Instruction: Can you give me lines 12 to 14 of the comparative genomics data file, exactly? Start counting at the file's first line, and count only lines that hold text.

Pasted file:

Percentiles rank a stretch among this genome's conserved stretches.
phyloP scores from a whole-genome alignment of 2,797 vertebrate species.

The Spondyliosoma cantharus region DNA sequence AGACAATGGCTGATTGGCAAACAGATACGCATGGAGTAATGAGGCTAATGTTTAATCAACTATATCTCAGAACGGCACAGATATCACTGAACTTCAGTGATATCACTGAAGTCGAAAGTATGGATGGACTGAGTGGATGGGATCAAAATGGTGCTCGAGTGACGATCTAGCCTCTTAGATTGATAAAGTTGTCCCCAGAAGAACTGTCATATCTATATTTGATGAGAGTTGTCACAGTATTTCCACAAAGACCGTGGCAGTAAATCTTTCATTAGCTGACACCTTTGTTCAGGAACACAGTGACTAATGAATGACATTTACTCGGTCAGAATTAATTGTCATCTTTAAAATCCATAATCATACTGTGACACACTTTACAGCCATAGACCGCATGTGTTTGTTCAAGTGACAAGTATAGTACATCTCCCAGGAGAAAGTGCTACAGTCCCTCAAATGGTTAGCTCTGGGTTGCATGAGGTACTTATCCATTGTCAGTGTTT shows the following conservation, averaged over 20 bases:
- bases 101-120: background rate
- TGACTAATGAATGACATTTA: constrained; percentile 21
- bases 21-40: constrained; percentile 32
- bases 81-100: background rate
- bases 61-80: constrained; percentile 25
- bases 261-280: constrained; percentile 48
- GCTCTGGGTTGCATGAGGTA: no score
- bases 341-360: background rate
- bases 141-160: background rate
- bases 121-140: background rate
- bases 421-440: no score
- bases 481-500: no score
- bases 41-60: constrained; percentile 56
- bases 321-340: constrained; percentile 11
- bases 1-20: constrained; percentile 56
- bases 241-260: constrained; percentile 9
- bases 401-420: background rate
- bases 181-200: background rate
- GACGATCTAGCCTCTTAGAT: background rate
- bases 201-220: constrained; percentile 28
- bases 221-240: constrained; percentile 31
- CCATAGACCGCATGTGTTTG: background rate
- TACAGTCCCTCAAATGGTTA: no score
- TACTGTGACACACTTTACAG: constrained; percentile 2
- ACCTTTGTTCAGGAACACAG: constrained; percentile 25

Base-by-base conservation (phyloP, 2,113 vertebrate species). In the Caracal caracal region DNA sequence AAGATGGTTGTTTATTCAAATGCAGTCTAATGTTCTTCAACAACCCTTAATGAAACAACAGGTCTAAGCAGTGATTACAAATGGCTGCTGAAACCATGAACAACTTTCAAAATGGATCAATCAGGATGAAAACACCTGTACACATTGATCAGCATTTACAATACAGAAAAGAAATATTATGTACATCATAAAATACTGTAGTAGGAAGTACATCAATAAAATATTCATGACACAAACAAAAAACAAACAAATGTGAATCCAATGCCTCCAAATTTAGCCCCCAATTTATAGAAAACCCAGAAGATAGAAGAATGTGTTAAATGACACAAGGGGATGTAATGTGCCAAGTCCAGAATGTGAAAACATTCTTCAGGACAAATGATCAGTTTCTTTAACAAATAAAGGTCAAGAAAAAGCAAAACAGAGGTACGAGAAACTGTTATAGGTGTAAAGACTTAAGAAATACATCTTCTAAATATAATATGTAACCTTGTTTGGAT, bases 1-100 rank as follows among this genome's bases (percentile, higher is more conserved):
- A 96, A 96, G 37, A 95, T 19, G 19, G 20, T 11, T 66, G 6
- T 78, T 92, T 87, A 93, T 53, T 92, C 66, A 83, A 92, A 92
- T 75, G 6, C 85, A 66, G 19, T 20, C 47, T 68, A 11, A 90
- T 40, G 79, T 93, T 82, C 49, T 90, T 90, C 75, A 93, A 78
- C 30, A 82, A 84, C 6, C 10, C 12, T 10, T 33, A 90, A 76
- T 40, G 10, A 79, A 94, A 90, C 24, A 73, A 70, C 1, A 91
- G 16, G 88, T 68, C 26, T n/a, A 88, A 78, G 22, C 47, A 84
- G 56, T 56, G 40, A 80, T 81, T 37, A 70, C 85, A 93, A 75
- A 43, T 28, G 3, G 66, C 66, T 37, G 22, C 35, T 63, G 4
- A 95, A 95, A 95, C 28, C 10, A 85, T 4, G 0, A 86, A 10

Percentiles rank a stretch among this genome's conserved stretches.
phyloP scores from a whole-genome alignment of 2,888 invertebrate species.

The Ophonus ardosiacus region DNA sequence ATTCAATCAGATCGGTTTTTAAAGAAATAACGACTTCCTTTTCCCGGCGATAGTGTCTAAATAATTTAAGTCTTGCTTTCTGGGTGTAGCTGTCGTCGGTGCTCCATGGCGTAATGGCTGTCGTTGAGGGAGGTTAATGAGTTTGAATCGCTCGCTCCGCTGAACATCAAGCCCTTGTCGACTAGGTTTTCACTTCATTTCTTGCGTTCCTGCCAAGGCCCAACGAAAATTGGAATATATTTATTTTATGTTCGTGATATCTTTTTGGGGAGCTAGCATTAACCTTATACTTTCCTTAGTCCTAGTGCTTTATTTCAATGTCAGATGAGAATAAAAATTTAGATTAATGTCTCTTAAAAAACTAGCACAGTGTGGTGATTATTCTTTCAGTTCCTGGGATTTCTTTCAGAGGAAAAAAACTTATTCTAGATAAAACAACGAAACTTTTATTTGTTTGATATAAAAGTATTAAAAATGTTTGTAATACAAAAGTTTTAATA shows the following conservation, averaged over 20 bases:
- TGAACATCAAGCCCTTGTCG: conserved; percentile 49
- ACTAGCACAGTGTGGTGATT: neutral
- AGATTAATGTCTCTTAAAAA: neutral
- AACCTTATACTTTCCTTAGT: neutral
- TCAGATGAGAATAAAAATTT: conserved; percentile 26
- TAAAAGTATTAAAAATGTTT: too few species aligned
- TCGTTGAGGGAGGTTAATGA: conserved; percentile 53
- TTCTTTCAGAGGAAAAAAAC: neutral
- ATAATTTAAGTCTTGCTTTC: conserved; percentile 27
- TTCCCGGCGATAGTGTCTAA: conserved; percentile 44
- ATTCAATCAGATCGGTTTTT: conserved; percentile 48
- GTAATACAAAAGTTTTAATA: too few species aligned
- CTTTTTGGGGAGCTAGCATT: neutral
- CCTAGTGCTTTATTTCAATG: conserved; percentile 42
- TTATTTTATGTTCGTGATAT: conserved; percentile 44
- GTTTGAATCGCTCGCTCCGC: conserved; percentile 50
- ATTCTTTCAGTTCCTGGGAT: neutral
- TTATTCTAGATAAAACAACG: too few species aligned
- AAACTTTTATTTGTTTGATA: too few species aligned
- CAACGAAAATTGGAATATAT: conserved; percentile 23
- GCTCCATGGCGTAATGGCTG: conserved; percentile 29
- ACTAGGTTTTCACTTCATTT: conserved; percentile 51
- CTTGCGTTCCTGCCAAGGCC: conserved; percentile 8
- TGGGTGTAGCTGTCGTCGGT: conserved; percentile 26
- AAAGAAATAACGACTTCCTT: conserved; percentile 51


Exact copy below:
- bases 141-160: background rate
- bases 121-140: background rate
- bases 421-440: no score